We evaluated the reliability and validity of the Pediatric Functional Assessment of Cancer Therapy-Childhood Brain Tumor Survivor Questionnaire (pedsFACT-BrS, Version 2). This was specifically directed to patients aged 13 years and older (adolescents). The pedsFACT-BrS was translated and cross-culturally adapted into Korean, following standard Functional Assessment of Chronic Illness Therapy methodology. The psychometric properties of the pedsFACT-BrS in adolescents were evaluated in 161 brain tumor (BT) patients (mean age = 15.53 years). Pretesting was performed in 30 patients, and the results indicated good symptom coverage and overall comprehensibility. In validating the pedsFACT-BrS for adolescents, we found high internal consistency, with Cronbach's α coefficients ranging from 0.76 to 0.91. The pedsFACT-BrS for adolescents also demonstrated good convergent and divergent validities when correlated with the Revised Children's Manifest Anxiety Scale and the Kovacs' Children's Depression Inventory. The pedsFACT-BrS for adolescents showed good clinical validity and effectively differentiated between clinically distinct patient groups according to Karnofsky score, type of treatment, and treatment on/off status. This reliable and valid instrument can now be used to properly evaluate the quality of life of Korean adolescent BT patients. © 2010 U.S. Cancer Pain Relief Committee. Published by Elsevier Inc. All rights reserved. Source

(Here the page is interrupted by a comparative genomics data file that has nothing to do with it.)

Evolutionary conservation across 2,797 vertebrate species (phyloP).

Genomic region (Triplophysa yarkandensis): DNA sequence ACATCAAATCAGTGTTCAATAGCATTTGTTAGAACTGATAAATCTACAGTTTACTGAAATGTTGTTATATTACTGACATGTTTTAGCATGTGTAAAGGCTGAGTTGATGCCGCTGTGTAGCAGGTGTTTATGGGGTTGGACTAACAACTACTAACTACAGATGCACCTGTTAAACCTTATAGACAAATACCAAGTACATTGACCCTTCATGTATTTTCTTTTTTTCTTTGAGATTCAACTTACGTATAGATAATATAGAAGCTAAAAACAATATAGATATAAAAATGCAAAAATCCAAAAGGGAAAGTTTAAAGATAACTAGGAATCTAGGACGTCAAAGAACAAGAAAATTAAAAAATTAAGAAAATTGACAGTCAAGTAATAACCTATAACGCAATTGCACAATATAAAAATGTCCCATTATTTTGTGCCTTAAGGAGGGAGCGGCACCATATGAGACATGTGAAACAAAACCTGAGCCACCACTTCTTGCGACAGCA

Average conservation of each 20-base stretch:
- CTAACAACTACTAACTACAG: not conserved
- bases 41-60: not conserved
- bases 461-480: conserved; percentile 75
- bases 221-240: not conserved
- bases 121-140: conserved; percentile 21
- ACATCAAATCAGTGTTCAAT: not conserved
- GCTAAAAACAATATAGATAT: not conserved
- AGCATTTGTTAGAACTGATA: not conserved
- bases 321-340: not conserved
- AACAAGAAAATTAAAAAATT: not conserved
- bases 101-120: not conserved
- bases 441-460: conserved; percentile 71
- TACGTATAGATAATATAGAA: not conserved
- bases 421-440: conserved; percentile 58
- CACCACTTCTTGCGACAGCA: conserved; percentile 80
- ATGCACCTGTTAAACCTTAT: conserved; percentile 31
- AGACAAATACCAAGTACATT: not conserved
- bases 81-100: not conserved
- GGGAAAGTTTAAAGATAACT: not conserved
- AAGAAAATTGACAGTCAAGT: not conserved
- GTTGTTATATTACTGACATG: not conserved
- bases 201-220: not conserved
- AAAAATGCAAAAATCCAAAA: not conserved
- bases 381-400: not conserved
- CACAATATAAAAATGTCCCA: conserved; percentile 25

Yoo K.H.,Sungkyunkwan University |
Lee S.H.,Sungkyunkwan University |
Sung K.W.,Sungkyunkwan University |
Koo H.H.,Sungkyunkwan University |
And 25 more authors.
American Journal of Hematology | Year: 2011
We report the outcome of 236 pediatric umbilical cord blood transplantations (UCBT) performed in Korea. Given that the sources of the grafts were mostly unrelated donors (n = 226; 95.8%), only the results of unrelated UCBT were included for all statistics. The most frequent primary disease was acute leukemia (n = 167). In total, 91.7% of recipients were seropositive for cytomegalovirus (CMV). The median doses of nucleated cells and CD34+ cells were 4.84 × 107/kg and 2.00 × 105/kg, respectively. The median times to neutrophil (>0.5 × 109/L) and platelet recovery (>20 × 109/L) were 18 and 45 days, respectively. Grade 2-4 acute graft-versus-host-disease (GVHD) and chronic GVHD developed in 41.1 and 36.1% of cases, respectively. Forty-five patients developed CMV disease. The 5-year overall and event-free survival were 47.5 and 36.9%, respectively. Multivariate analysis revealed that adverse factors for survival of the whole cohort were total body irradiation-based conditioning (P = 0.007), salvage transplant (P = 0.001), failure to achieve early complete chimerism (P < 0.0005), and CMV disease (P = 0.001). The outcomes of the single- and double-unit UCBT (n = 64) were similar, while double-unit recipients were heavier (P < 0.0005) and older (P < 0.0005). We conclude that double-unit UCBT is a reasonable option for older or heavier children and that the thorough surveillance of CMV infection and the development of an effective CMV therapeutic strategy may be especially important for Korean children, whose CMV seroprevalence exceeds 90%. © 2010 Wiley-Liss, Inc. Source